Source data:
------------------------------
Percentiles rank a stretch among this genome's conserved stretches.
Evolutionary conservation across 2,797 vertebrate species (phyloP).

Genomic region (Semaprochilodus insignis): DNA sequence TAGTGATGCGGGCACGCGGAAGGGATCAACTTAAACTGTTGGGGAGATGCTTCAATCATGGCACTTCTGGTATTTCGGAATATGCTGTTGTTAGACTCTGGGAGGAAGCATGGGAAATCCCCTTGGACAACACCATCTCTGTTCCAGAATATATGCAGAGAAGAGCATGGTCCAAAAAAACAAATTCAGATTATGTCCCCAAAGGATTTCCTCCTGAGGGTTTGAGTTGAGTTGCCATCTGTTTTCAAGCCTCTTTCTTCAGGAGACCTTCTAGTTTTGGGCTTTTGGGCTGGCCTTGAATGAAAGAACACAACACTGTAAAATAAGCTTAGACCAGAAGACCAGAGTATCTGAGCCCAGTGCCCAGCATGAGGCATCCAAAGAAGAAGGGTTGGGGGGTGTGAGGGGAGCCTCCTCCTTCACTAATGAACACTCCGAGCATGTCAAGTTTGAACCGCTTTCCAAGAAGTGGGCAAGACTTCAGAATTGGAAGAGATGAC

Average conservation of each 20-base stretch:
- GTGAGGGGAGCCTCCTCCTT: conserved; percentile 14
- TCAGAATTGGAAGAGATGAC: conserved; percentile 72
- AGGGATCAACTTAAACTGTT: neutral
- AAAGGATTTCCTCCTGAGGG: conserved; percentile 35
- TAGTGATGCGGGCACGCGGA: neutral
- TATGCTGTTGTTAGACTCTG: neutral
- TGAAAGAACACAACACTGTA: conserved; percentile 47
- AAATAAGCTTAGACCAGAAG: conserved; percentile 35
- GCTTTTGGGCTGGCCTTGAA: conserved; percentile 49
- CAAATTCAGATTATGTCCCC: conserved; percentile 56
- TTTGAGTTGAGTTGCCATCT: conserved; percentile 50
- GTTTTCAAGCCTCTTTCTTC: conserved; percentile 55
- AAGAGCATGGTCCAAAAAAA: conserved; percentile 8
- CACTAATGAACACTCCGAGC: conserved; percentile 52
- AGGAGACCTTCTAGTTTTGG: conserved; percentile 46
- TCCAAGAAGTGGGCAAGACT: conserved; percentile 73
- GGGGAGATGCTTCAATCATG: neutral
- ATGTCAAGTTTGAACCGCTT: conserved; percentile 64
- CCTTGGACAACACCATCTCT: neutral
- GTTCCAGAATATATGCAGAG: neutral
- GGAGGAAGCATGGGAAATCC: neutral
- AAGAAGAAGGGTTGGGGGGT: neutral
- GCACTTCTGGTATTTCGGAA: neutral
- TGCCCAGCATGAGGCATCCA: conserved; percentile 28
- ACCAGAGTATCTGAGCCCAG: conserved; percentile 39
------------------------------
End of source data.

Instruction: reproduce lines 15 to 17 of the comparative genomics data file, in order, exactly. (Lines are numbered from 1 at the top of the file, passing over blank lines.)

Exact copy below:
- TTTGAGTTGAGTTGCCATCT: conserved; percentile 50
- GTTTTCAAGCCTCTTTCTTC: conserved; percentile 55
- AAGAGCATGGTCCAAAAAAA: conserved; percentile 8